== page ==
Modern Russian and Soviet history, totalitarianism, Cold War Europe
Professor Barnes is a specialist in the history of the former Soviet Union. His first book, Death and Redemption: The Gulag and the Shaping of Soviet Society, published by Princeton University Press in 2011, was awarded the Herbert Baxter Adams Prize from the American Historical Association and the Baker-Burton Award from the European Section of the Southern Historical Association for best first book in European history. It was also short-listed for the Central Eurasian Studies Society book prize. Death and Redemption offers a fundamental reinterpretation of the role of the Gulag—the Soviet Union’s vast system of forced-labor camps, internal exile, and prisons—in Soviet society. Soviet authorities undoubtedly had the will to exterminate all the prisoners who passed through the Gulag, but unlike the Nazis they did not conceive of their concentration camps as instruments of genocide. In this provocative book, Barnes argues that the Gulag must be understood primarily as a penal institution where prisoners were given one final chance to reintegrate into Soviet society. Millions whom authorities deemed “reeducated” through brutal forced labor were allowed to leave. Millions more who “failed” never got out alive.
Drawing on newly opened archives in Russia and Kazakhstan as well as memoirs by actual prisoners, Barnes shows how the Gulag was integral to the Soviet goal of building a utopian socialist society. He takes readers into the Gulag itself, focusing on one outpost of the Gulag system in the Karaganda region of Kazakhstan, a location that featured the full panoply of Soviet detention institutions. Barnes traces the Gulag experience from its beginnings after the 1917 Russian Revolution to its decline following the 1953 death of Stalin.
Death and Redemption reveals how the Gulag defined the border between those who would reenter Soviet society and those who would be excluded through death.
Additionally, with the National Parks Service and the Gulag Museum in Perm, Russia, Dr. Barnes was historical consultant for a traveling museum exhibit on the history of the Gulag. Working with the Center for History and New Media, Dr. Barnes built a website on the history of the Gulag. Information on both these projects can be found at Gulag: Many Days, Many Lives.
Dr. Barnes is the founder and a co-blogger at the Russian History Blog.
Dr. Barnes spent four months in the winter of 2012-2013 completing research in Russia and Kazakhstan for his new book titled The Wives’ Gulag: The Akmolinsk Camp for Wives of Traitors to the Motherland. The book will trace women’s lives in a camp for elite women during the height of Stalin’s Great Terror.
Death and Redemption: The Gulag and the Shaping of Soviet Society, Princeton University Press, 2011.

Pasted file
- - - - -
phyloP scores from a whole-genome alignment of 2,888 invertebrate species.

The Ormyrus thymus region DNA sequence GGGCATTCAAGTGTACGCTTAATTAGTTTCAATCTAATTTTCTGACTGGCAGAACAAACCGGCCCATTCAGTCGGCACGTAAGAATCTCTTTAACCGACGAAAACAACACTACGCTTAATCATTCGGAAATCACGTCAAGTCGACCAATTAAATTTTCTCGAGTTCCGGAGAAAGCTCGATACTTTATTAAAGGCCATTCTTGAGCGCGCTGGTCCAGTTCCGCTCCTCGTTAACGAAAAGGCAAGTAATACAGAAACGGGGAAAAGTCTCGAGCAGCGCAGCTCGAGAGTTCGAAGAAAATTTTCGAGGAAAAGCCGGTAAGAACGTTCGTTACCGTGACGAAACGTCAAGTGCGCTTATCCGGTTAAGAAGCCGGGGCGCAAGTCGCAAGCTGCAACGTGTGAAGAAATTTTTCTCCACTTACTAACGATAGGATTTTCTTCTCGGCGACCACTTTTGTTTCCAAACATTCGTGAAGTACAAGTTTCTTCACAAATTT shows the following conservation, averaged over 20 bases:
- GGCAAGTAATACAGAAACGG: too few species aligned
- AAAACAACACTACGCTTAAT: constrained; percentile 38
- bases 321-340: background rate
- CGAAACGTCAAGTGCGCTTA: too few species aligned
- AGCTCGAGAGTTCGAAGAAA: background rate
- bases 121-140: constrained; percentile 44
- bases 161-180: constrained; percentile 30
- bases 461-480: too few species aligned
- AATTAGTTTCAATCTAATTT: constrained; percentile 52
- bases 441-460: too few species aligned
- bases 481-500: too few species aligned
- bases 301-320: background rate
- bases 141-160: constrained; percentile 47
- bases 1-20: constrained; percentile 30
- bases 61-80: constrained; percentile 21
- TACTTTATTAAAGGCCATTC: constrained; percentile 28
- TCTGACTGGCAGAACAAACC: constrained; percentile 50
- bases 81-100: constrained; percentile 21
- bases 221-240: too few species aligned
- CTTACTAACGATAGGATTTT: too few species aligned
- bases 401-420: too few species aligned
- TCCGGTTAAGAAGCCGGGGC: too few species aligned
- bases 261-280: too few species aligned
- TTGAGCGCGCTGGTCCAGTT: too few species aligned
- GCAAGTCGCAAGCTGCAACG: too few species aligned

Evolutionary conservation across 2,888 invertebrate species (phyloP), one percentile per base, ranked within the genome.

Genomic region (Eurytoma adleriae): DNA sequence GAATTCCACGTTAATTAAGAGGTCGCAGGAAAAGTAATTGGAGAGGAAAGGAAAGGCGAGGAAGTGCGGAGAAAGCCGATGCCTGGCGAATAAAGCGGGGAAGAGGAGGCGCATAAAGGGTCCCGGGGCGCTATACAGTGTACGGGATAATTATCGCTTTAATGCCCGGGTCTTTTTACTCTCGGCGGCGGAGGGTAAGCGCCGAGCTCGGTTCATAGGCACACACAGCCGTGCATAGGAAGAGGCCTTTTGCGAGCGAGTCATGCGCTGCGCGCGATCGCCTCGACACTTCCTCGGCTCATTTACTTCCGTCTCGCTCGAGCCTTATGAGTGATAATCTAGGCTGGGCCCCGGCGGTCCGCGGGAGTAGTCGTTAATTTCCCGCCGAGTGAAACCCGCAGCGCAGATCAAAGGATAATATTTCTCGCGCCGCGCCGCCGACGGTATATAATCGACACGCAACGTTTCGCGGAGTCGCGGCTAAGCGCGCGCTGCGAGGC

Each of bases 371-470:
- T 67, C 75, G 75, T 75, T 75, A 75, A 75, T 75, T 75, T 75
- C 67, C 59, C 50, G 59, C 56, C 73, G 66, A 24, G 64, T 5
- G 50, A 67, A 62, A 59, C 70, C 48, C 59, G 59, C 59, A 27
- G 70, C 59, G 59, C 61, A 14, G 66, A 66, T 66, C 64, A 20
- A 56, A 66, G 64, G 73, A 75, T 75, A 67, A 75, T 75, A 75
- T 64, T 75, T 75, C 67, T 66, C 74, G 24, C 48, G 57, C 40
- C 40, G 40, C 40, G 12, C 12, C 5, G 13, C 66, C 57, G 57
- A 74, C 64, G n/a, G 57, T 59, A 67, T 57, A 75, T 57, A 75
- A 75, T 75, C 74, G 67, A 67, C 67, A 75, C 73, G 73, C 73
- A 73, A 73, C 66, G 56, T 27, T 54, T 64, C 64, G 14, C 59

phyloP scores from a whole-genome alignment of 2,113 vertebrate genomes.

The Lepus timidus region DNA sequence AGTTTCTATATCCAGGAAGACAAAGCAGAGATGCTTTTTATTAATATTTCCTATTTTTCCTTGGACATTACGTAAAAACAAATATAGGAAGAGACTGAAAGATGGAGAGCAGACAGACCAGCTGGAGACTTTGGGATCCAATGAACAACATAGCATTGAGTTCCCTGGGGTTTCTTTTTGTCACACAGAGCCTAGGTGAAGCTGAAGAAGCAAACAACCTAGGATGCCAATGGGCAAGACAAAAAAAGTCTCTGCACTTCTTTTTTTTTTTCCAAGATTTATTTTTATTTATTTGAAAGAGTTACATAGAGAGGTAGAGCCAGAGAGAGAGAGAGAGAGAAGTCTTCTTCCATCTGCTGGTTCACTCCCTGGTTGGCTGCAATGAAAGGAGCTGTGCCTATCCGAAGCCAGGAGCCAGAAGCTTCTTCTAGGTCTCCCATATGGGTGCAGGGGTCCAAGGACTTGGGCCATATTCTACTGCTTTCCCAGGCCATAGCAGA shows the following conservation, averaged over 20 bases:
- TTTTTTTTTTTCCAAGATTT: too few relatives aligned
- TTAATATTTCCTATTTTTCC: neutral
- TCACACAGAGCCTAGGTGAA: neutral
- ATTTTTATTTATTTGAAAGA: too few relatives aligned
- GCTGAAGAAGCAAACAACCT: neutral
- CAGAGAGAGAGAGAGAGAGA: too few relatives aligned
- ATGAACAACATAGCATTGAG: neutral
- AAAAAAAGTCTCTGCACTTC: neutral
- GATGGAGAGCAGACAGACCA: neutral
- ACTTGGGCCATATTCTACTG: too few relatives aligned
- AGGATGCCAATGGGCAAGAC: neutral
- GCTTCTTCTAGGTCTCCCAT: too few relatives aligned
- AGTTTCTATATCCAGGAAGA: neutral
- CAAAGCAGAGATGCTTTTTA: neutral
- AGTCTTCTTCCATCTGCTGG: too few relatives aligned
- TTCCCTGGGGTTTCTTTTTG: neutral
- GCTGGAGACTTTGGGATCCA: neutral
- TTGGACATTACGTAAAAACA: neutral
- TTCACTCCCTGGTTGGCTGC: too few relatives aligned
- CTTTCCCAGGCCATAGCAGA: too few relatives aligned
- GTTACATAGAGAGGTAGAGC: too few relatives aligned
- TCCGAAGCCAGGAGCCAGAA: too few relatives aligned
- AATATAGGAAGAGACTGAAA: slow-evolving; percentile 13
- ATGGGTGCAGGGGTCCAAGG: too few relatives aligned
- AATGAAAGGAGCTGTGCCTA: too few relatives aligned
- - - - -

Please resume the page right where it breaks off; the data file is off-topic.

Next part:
“Open Access: An Argument in Favor,” Newsnet: News of the Assocation for Slavic, East European, and Eurasian Studies, June 2013, pp. 10-11.
“Russian History Blog and Digital Dissemination of Russian Historical Research,” Newsnet: News of the Assocation for Slavic, East European, and Eurasian Studies, May/June 2011, pp. 1-5.
“The Gulag’s Foundation in Kazakhstan,” Global Studies Review, Summer 2008, pp. 5-7.
“In a Manner Befitting Soviet Citizens: An Uprising in the Post-Stalin Gulag,” Slavic Review, Winter 2005, pp. 823-850.
“Hits and Misses in the Archives of Kazakhstan,” in Samuel Baron and Cathy Frierson (eds.),Adventures in Russian Historical Research: Reminiscences of American Scholars from the Cold War to the Present, M.E. Sharpe, 2003.
“All for the Front, All for Victory!: The Mobilization of Forced Labor in the Soviet Union during World War Two,” International Labor and Working Class History, Fall 2000, pp. 239-60.
“Researching Daily Life in the Gulag,” Kritika: Explorations in Russian and Eurasian History, Spring 2000, pp. 377-90.
History 300 – The History of Concentration Camps
History 327 – The Soviet Union and the Post-Soviet World, 1945-present
History 387 – Coping with the Aftermath of Violence (co-taught via videoconference with a companion class at the Higher School of Economics, Moscow, Russia)
History 388 – Stalinism
History 635 – The Soviet Union
History 635 – Modernity, Revolution and Totalitarianism
History 635 – Stalinism
History 635 – Post-1945 Europe
“Remembering the Gulag in Post-Soviet Kazakhstan,” Paper presented at Conference: Legacies of the Gulag and the Memory of Stalinism, NIOD Instituut voor Oorlogs-, Holocaust- en Genocidestudies, Amsterdam, November 8, 2013.
“The Gulag as Stalinist Penal System,” Invited lecture at Nazarbayev University, Astana, Kazakhstan, March 4, 2013.
“Survivors and Perpetrators Retell the Gulag through the Visual Arts,” Paper presented at Conference: Geschichte(n) des Gulag: Realitaet und Fiktion, Heidelberger Akadamie der Wissenschaften, March 21, 2012.
“World War II Deportees in Kazakhstan,” Paper presented at Association for Slavic, East European, and Eurasian Studies National Convention, November 20, 2011.
Keynote Lecture delivered at 10th Annual International Young Researchers Conference: The Gulag in History and Memory, Havighurst Center for Russian and Post-Soviet Studies, Miami University (Ohio), to be delivered October 29, 2010.
“Thinking a Global History of 1968 in the Soviet Union,” Paper presented at Southern Conference on Slavic Studies, March 28, 2009.
“Death and Redemption: The Gulag and the Shaping of Soviet Society,” Wiswell Endowment Lecture, University of Hawaii, March 19, 2009.
Interview and book discussion of Death and Redemption: The Gulag and the Shaping of Modern Society. Part of C-Span's Book TV’s college series; recorded on the campus of George Mason University.
Alexandru Lesanu, A Sweet History in Bitter Times: Refining Sugar in the Transnistrian Borderlands (1898-2015) (2015)